It would appear the industrial diamond market may be turned on its head shortly.
After more than 30 years of essentially ignoring a massive diamond deposit – a find whose scale dwarfs anything discovered previously anywhere in the world – Russian scientists have stepped up research on the Popigai Crater, according to Agence France-Presse.
Just how big is the deposit, located in the far north of Siberia? It is believed to hold trillions of carats of diamonds.
By comparison, Russia’s main diamond-mining region of Yakutia has known reserves of 1 billion carats, the wire service reported.
Yet, the impressive discovery has been known in Russia for decades. Soviet scientists uncovered the 60-mile Popigai Crater, left by a huge asteroid in Siberia 35 million years ago, many decades ago.
At the time, the impact zone of the crater revealed “a fine material that was actually super-compressed diamonds caking the permafrost,” according to Agence France-Presse.
But two things kept the discovery out of the news. For one, it remained a Soviet state secret for many years. Then, after the collapse of the USSR, the remoteness of the site – more than 1,000 miles from the main Trans-Siberian railway line – made mining all but impossible.
Interest is only now increasing because of efforts by the Novosibirsk-based Sobolev Institute of Geology and Mineralogy, which this week disclosed a rare bit of information about the deposit to the media.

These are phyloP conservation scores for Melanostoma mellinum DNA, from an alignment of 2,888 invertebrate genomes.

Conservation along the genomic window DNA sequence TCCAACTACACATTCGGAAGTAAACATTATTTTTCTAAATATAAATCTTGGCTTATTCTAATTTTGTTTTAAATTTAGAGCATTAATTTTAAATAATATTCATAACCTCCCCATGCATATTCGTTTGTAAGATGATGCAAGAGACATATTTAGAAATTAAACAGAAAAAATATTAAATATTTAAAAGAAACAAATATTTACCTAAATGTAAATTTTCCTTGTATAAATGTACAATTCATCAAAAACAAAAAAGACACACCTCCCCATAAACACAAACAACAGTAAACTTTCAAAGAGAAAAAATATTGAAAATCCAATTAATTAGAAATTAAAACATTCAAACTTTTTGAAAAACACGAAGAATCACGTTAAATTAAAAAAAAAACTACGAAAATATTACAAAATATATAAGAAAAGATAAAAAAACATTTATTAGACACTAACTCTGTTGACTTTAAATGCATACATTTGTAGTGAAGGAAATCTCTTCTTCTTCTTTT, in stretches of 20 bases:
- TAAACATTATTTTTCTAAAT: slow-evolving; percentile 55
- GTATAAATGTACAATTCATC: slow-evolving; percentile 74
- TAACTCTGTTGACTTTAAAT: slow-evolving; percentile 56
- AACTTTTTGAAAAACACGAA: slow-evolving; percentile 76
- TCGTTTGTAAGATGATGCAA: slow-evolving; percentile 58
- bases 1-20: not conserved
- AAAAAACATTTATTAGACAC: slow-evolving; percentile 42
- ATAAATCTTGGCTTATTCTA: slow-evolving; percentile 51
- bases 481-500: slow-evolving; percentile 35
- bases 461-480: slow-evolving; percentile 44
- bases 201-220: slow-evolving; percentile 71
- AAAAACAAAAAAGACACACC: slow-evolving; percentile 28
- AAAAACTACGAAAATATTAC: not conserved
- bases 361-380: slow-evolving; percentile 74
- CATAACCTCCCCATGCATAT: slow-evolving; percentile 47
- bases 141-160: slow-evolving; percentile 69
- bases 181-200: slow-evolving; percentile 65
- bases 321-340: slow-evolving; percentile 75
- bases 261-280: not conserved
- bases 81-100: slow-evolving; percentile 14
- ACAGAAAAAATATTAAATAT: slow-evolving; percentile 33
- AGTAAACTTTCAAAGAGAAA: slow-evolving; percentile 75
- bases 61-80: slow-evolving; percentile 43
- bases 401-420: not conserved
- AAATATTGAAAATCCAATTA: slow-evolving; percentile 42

According to the institute, the deposit is filled with industrial strength diamonds prized for use in deep-sea drilling and forging machine parts, rather than the expensive baubles that brides like to gaze at on their wedding day.
Sobolev Institute of Geology and Mineralogy Director Nikolai Pokhilenko told the RIA Novosti news agency Monday that the diamonds include other molecular forms of carbon. He said they could be twice as hard as conventional diamonds and therefore have superlative industrial qualities, according to The Associated Press.
That the USSR opted to keep the find secret is hardly surprising, given its command economy, Pokhilenko told Agence France-Presse in a telephone interview.
“We were building synthetic diamond plants at the time, so all the natural industrial diamond research was frozen,” he explained.
It appears Soviet experts were aware that the highly compressed diamonds found at sites such as the Popigai Crater were much stronger than those made by synthetic firms, but the Communist regime’s desire to promote the chemical industry and fulfill specific production quotas meant that the discovery went untapped, according to the wire service.
The field was left almost entirely unexplored for the subsequent 30 years, thanks not only to Soviet secrecy, but the faltering Russian economy in the immediate aftermath of the collapse of communism, which thwarted any serious attempts to mine the site.
Pokhilenko said the discovery was essentially forgotten until his institute picked up its study again three years ago.
“They only examined 0.3 percent of the entire territory of the crater and had already established 147 billion carats worth of (industrial) diamonds,” he said. “So we are talking about many trillion (carats).”
The find creates the possibility of Russia undercutting the synthetic diamond market now produced in China by being able to deliver a cheaper yet superior product.
“The Popigai Crater diamonds could turn everything upside down. And what happens to prices on this market then is unclear,” the Yakutnipromalmaz industrial diamond institute’s deputy director Gennady Nikitin said.
But before that can happen, Russia will have to overcome difficulties related to retrieving the diamonds from the remote location of the crater.